When: 5 p.m. June 12, 11:30 a.m. and 6 p.m. June 26
Where: Hall County Schools district office, 711 Green St., Gainesville
While Hall County Schools officials have approved a tentative budget that reduces the school tax rate, that does not necessarily mean property taxes will also be reduced.
In fact, under the current proposed budget, taxes will go up for some taxpayers.
The school district released a statement Wednesday night saying its proposed budget would collect 2.33 percent more taxes than it would under the rollback rate.
The announcement does not mean higher taxes for every taxpayer, just for some whose properties were reassessed at a higher value in 2017.
“Whether or not the taxes on an individual property increases or decreases depends on the amount of reassessment, if any, that property receives,” according to the school district statement.
The rollback rate is computed as the tax rate that would produce the same total revenue as the current year had there not been a reassessment. The rollback rate for school taxes in 2017 is 18.079 mills. The proposed budget calls for a school tax rate of 18.5 mills, which is a decrease from the current rate of 18.8 mills, but .421 mills higher than the rollback rate.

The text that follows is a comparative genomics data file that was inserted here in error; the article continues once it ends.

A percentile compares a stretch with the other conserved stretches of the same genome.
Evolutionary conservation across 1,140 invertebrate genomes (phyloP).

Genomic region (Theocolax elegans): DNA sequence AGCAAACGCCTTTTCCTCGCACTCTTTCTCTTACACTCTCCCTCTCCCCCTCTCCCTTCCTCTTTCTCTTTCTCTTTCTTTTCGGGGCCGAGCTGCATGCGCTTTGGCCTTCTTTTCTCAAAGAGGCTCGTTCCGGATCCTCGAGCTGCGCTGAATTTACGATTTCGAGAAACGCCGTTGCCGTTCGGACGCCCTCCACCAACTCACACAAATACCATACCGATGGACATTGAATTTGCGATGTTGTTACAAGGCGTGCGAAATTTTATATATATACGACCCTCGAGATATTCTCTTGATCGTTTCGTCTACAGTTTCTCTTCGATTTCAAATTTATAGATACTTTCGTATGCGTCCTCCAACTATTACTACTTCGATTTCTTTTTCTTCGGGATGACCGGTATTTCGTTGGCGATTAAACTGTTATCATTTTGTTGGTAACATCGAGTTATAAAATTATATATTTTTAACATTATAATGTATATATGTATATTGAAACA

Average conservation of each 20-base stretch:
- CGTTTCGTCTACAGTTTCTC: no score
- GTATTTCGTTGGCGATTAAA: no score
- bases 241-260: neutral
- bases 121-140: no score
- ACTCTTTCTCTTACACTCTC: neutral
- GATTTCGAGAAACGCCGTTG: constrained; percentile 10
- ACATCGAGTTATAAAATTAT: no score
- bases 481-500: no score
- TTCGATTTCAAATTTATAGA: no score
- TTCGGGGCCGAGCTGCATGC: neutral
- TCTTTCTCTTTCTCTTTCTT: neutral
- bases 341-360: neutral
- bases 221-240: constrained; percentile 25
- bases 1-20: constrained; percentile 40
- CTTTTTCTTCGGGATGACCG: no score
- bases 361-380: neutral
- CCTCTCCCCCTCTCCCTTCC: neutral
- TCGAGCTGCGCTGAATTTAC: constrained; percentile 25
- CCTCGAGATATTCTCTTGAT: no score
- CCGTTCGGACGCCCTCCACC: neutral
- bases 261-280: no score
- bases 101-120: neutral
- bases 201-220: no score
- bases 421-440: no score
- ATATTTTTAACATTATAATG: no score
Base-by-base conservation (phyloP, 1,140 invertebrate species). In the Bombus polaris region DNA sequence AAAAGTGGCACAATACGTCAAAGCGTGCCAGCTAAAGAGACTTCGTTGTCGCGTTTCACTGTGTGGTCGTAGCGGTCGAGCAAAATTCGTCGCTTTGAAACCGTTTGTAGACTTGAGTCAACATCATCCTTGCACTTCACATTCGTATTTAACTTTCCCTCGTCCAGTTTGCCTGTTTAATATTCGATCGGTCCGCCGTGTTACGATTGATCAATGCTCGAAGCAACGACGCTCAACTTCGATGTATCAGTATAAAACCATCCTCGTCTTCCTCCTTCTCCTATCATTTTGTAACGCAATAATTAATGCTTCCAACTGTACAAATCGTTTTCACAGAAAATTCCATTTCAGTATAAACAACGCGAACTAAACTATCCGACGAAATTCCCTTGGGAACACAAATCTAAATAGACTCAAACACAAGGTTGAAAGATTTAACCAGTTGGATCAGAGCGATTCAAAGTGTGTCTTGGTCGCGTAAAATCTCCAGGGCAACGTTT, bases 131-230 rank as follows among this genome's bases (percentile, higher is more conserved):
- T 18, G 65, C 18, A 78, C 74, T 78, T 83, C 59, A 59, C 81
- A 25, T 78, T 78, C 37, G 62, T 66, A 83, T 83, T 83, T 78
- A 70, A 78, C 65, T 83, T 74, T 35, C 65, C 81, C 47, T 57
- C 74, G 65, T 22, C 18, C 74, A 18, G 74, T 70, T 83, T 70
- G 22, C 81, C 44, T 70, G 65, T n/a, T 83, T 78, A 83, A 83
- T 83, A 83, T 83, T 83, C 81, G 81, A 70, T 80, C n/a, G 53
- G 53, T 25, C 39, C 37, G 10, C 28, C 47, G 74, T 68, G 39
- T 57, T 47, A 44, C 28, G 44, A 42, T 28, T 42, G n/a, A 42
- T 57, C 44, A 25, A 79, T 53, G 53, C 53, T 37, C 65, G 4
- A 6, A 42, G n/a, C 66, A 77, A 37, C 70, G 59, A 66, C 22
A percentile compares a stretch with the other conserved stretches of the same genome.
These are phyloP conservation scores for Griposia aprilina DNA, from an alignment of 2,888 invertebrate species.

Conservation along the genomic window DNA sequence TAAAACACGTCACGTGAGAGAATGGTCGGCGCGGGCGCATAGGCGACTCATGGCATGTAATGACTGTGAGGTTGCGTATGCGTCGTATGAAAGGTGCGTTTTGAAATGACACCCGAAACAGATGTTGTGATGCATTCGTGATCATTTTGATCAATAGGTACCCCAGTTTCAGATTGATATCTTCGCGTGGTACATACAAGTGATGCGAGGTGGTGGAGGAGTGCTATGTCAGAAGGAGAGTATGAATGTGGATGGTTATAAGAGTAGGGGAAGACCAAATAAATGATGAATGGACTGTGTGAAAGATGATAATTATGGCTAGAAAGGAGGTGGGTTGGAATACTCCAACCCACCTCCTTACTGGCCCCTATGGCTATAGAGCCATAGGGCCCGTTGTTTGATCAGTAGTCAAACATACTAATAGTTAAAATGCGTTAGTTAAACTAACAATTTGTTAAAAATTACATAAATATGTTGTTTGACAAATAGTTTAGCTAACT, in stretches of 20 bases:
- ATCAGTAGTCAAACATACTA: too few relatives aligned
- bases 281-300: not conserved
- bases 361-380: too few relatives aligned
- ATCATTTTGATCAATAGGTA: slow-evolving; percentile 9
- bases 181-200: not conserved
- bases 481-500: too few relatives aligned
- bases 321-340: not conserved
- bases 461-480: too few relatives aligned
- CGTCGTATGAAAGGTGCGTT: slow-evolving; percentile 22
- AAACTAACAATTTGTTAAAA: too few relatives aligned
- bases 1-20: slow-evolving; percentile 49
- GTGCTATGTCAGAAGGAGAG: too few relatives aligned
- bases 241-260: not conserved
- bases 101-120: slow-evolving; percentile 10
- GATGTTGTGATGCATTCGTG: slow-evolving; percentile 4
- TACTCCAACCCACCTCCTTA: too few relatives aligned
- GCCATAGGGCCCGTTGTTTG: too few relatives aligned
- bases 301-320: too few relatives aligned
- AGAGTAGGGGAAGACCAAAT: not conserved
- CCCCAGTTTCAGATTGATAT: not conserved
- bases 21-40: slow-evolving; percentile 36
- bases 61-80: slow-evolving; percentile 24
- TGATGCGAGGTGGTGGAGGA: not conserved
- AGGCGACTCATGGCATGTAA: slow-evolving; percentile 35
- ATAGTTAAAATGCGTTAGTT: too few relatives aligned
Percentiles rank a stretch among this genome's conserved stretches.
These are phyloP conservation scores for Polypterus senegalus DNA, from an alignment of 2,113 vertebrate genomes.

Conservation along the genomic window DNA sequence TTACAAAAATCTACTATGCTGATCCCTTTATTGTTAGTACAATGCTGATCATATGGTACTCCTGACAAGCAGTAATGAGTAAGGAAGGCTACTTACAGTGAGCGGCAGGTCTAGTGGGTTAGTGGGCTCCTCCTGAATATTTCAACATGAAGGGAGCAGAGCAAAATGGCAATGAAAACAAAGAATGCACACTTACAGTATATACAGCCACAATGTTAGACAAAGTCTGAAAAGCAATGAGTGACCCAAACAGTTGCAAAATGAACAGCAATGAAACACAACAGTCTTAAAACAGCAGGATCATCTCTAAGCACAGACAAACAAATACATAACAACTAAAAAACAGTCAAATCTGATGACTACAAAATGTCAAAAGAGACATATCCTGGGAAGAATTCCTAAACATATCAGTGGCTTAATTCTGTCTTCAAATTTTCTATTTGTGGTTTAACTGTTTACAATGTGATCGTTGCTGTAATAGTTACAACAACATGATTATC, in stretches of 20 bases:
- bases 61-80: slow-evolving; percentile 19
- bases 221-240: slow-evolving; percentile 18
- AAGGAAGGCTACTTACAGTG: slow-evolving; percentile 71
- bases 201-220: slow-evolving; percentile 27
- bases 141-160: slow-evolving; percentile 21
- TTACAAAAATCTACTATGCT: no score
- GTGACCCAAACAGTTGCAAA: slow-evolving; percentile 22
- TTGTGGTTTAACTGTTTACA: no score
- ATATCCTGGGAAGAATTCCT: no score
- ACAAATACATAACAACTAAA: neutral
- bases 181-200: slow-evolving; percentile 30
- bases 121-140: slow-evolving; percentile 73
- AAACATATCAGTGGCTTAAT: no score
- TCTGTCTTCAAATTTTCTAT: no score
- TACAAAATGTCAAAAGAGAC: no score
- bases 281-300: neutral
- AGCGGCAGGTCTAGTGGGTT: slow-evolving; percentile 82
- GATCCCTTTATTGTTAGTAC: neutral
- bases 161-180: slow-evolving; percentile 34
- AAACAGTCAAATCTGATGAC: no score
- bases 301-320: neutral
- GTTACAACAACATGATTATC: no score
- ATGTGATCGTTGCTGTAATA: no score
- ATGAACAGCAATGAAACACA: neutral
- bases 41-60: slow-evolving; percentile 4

The millage rate equals $1 of taxes on every $1,000 of taxable value. Properties in Hall County are assessed at 40 percent of their value for tax purposes. For instance, a home worth $100,000 would pay $740 in school taxes under the proposed millage rate.
Since the Hall County Schools budget proposes a tax rate higher than the rollback rate, state law requires the district to advertise a possible tax increase and hold three public hearings to give people an opportunity to voice their opinions on the budget before its final approval June 26.
Those public hearings are set for the district office at 711 Green St. in Gainesville on the following dates: 5 p.m. June 12 and at 11:30 a.m. and 6 p.m. June 26.
The final vote to approve the budget will come after the last public hearing.